Some of Charleston’s most creative and interesting minds will once again gather under one roof on Tuesday night. PechaKucha 38 (PK) will bring eight local artists, entrepreneurs and professionals to the Charleston Music Hall.
PechaKucha, which is Japanese for “chit chat,” involves concise presentations from each guest, all within specific timing requirements. Each presenter is allowed to display 20 slides, and each slide lasts 20 seconds. This keeps each presentation at a tight 6 minutes and 40 seconds, and ensures fast-paced talks. Presenters are allowed to talk about whatever they like, whether that be their personal careers, a specific project they are working on or a topic relevant to their field of expertise.
PK is organized locally by the Charleston Arts Festival, an arts advocacy group founded in 2015 by Andrew Walker and Terry Fox. Fox is the principal force behind Charleston’s PK events, bringing in speakers from all of Charleston’s communities. The series, which has been hosted internationally since originating in Japan in 2003, was brought to Charleston in 2008.
PK36 was held in February 2020, just weeks before the start of the COVID-19 pandemic. With a lot of effort, Fox was able to bring back PK last year for 37, but needed to be cautious. Despite a difficult road back, it went well last year, and Fox is excited about mounting this month’s event.
“It really is important to have the creatives all in a space together,” Fox said.
The Charleston Music Hall has COVID-19 protocols in place to keep audiences safe, including requiring vaccines or negative tests for entry.
PK38 brings together a packed slate of great minds. The artists on the roster this year are FAB workshop founder Randi Weinstein, jazz artist Gino Castillo, Donnelley Foundation executive director Kerri Forrest, James Beard Award semi-finalist Alex Lira, artist and Yo Art Inc executive director Greg Colleton, entrepreneur and strategist Allyson Sutton, piano virtuoso Stephen Washington and brand identity designer Josh Capeder. PK house DJ Professor Ping returns for the event, and former presenter and yours truly, City Paper contributing arts editor Michael Smallwood, will serve as the evening’s emcee.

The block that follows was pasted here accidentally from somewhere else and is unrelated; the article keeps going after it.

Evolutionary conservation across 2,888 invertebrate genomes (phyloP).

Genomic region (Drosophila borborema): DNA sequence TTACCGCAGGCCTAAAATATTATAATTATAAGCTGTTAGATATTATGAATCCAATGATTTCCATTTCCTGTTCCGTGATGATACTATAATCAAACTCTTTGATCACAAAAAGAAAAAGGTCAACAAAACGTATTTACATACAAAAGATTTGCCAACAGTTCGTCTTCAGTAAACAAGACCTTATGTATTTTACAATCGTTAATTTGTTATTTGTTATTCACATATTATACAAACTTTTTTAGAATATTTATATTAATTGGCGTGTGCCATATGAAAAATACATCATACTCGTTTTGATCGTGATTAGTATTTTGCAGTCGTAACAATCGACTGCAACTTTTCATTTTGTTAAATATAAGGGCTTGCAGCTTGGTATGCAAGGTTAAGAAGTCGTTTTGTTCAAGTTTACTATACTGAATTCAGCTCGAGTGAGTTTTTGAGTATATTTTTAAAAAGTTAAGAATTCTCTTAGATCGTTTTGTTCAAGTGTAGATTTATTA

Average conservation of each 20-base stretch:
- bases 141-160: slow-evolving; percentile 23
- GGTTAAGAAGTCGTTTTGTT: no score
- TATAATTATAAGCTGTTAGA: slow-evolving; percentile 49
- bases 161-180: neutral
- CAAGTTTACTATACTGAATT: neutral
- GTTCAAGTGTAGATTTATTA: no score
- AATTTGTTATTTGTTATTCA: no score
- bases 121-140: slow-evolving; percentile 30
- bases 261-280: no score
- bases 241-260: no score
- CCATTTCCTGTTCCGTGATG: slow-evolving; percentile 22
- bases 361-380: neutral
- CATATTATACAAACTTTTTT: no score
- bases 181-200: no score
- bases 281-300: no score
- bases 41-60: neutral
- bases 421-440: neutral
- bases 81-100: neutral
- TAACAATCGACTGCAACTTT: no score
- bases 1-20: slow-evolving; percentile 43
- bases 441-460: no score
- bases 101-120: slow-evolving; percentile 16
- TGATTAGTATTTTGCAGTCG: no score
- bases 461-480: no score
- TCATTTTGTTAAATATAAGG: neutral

“I’m always interested in unique and newer talent,” Fox said. “I like to focus on what’s going on that’s current. Personalities that are vibrant and engaging.” Fox also gives lots of consideration to the gender and racial makeup of each event, wishing to present the widest possible look at the creative minds in town.
“Who has the total package to make a good PK presenter?” That’s a question Fox asks not just himself, but also the community at large. He welcomes Charleston residents to suggest voices they want to hear from as well.
Randi Weinstein, who has worked in the food and hospitality industry for much of her life, is one of the presenters this year. Her presentation will be about her life since moving to Charleston from New York, and how it’s led to her passion. “That is a longer story, but I began as a garment center kid, moved to working in restaurants, onto owning a wholesale children’s accessory showroom, moved to Charleston and began finding myself here,” said Weinstein of her journey. Weinstein is the organizer for FAB, a business workshop for women in the hospitality industry.
“There’s been a number of occasions in which people have been really self revelatory in ways that are surprising and very brave,” Fox said.
Weinstein’s personal reflection is just the sort of story that fits right in with previous PK presentations.
PK is a great way for Charlestonians, both long-time locals and new transplants, to discover, meet and learn about exciting people in our community. Fox and company are hoping audiences will come to the Music Hall and hear some of these exciting and interesting presentations.
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